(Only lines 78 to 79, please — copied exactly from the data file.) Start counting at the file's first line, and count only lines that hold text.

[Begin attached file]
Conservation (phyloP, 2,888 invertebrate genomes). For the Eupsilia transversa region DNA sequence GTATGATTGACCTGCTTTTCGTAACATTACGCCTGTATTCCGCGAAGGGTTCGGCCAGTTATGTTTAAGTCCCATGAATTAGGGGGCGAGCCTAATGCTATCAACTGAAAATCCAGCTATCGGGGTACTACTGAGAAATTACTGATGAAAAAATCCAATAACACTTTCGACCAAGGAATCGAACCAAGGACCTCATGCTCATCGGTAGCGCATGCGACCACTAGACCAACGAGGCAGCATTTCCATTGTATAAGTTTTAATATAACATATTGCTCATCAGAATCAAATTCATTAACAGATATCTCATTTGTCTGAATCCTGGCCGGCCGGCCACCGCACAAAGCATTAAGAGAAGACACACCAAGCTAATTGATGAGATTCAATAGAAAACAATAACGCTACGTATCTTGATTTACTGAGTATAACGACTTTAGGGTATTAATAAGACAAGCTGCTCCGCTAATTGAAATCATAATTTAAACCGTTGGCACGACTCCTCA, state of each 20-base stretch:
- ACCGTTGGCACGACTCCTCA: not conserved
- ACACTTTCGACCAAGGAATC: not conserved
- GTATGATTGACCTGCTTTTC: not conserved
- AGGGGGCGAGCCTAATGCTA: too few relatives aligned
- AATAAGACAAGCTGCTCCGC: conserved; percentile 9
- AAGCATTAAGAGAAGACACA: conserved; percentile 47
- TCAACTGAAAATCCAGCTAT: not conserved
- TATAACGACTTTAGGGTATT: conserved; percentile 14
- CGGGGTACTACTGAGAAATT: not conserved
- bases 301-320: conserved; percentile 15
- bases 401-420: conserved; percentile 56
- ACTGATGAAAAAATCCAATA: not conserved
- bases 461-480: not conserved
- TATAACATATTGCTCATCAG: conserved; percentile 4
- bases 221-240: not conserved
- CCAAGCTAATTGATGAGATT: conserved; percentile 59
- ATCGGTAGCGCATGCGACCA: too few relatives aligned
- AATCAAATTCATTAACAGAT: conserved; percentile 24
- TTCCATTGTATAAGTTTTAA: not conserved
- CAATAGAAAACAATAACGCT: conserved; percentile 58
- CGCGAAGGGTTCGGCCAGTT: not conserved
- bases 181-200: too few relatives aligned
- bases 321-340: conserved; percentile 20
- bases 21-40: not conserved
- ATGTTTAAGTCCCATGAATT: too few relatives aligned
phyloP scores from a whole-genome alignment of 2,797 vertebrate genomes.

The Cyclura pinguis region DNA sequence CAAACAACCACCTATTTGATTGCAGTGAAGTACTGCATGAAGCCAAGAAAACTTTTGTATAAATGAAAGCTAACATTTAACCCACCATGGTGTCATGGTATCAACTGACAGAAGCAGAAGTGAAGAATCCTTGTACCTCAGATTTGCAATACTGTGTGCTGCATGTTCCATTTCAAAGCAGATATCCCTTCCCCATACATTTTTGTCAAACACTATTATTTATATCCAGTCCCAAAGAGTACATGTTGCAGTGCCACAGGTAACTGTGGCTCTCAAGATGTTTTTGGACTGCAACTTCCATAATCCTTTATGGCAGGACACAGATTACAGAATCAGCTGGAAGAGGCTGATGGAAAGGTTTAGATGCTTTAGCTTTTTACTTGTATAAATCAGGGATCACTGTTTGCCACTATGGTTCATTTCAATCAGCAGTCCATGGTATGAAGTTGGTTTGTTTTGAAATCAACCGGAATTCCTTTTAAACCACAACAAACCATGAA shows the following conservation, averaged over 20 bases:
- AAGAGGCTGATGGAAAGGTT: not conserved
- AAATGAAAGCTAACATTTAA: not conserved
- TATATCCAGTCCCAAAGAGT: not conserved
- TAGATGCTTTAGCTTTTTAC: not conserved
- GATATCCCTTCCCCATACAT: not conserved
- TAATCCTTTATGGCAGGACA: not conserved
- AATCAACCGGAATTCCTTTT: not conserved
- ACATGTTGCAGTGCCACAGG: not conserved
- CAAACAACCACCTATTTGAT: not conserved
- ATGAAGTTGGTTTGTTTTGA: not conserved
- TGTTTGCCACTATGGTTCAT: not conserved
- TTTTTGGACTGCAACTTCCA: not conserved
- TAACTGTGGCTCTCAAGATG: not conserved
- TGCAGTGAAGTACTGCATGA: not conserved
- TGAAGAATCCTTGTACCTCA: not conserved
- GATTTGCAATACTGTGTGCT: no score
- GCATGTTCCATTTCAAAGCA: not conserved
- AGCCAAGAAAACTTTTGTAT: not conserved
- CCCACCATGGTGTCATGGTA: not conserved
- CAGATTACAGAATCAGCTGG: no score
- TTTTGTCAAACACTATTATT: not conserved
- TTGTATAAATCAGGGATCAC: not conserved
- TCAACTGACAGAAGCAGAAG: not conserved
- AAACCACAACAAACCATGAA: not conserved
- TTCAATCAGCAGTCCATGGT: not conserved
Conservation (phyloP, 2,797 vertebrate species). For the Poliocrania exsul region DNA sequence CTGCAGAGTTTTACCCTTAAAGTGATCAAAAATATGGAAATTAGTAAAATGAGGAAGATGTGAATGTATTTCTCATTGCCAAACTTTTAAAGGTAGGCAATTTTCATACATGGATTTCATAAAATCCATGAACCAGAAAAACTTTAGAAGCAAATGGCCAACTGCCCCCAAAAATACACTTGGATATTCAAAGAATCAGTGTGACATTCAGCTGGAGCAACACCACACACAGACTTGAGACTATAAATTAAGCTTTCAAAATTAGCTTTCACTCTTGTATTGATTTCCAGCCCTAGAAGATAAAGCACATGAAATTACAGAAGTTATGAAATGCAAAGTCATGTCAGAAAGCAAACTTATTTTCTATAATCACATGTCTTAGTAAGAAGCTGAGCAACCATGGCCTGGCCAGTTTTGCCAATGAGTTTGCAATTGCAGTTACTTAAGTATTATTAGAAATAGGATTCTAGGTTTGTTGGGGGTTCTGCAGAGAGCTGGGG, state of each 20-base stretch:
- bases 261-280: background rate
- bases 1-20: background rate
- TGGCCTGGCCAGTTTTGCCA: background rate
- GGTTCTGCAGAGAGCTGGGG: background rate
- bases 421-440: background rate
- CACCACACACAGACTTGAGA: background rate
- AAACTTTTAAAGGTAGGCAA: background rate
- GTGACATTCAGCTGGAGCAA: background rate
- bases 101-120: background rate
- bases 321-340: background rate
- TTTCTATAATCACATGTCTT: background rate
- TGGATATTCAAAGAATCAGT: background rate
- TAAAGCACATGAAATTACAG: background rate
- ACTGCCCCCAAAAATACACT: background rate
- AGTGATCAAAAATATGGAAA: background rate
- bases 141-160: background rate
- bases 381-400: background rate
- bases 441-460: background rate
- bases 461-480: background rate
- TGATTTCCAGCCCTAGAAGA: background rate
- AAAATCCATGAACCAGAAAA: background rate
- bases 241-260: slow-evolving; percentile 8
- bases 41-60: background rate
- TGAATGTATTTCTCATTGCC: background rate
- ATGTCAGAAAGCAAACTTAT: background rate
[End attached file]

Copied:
- TGAATGTATTTCTCATTGCC: background rate
- ATGTCAGAAAGCAAACTTAT: background rate